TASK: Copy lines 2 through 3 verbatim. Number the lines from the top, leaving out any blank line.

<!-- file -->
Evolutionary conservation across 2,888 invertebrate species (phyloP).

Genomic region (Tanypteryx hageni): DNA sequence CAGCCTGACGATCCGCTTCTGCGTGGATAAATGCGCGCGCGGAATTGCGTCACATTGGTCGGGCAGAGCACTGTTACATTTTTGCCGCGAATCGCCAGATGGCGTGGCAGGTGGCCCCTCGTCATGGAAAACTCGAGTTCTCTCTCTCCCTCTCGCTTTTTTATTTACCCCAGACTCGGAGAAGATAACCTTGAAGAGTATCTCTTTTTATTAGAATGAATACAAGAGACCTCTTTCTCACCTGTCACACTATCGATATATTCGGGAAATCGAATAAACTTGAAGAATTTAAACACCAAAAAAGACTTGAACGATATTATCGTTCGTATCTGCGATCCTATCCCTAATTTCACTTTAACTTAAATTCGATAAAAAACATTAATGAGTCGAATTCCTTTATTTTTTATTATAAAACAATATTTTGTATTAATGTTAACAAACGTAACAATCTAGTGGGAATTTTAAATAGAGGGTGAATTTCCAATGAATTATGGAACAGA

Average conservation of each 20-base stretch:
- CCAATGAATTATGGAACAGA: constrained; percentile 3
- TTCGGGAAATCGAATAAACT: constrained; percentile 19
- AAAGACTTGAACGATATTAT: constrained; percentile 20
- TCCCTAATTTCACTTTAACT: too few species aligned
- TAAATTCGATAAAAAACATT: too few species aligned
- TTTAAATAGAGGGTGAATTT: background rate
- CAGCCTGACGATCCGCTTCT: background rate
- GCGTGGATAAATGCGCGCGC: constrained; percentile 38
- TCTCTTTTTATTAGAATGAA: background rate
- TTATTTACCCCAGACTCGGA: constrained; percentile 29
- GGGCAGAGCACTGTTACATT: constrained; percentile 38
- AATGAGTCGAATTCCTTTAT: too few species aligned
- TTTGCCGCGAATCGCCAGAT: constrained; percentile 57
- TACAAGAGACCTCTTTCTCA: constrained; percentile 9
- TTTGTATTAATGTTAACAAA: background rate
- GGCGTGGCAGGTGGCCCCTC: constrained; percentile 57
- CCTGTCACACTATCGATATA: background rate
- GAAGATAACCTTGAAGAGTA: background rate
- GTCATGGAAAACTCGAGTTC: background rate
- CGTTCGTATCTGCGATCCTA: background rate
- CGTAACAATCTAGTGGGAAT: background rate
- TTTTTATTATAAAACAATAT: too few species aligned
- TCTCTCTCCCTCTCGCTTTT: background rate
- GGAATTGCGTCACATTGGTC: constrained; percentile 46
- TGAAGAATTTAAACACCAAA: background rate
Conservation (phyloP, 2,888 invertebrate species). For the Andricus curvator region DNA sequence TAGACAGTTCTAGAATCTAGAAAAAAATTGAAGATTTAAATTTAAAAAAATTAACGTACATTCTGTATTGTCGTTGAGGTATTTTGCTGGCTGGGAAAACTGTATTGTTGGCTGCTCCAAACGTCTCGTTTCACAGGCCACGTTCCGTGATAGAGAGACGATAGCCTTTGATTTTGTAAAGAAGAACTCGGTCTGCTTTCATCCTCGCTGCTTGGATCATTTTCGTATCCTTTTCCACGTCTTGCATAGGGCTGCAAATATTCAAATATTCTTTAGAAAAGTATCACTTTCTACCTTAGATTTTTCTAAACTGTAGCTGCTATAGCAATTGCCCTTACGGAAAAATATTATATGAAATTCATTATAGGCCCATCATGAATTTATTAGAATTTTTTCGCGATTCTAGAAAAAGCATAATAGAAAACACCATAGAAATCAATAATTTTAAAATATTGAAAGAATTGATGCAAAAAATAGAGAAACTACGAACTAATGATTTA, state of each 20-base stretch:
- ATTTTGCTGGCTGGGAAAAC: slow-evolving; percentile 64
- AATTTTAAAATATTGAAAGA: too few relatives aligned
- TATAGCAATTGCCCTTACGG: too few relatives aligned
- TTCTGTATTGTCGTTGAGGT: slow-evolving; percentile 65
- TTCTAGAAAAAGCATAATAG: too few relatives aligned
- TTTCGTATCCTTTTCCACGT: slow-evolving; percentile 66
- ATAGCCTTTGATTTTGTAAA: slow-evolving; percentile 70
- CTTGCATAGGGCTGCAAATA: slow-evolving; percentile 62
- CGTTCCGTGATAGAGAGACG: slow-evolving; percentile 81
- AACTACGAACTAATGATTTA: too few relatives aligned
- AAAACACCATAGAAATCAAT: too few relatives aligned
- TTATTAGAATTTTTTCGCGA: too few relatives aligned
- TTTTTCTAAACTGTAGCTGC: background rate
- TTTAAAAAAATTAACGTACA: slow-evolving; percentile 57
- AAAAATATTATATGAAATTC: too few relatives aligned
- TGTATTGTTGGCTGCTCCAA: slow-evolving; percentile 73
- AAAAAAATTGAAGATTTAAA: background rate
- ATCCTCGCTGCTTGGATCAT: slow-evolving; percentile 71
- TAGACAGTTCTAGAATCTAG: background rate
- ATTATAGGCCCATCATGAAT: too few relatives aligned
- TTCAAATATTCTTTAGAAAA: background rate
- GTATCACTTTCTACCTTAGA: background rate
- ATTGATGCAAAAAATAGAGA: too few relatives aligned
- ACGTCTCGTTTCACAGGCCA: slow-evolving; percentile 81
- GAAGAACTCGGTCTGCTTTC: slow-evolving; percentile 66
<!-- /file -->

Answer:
Genomic region (Tanypteryx hageni): DNA sequence CAGCCTGACGATCCGCTTCTGCGTGGATAAATGCGCGCGCGGAATTGCGTCACATTGGTCGGGCAGAGCACTGTTACATTTTTGCCGCGAATCGCCAGATGGCGTGGCAGGTGGCCCCTCGTCATGGAAAACTCGAGTTCTCTCTCTCCCTCTCGCTTTTTTATTTACCCCAGACTCGGAGAAGATAACCTTGAAGAGTATCTCTTTTTATTAGAATGAATACAAGAGACCTCTTTCTCACCTGTCACACTATCGATATATTCGGGAAATCGAATAAACTTGAAGAATTTAAACACCAAAAAAGACTTGAACGATATTATCGTTCGTATCTGCGATCCTATCCCTAATTTCACTTTAACTTAAATTCGATAAAAAACATTAATGAGTCGAATTCCTTTATTTTTTATTATAAAACAATATTTTGTATTAATGTTAACAAACGTAACAATCTAGTGGGAATTTTAAATAGAGGGTGAATTTCCAATGAATTATGGAACAGA

Average conservation of each 20-base stretch: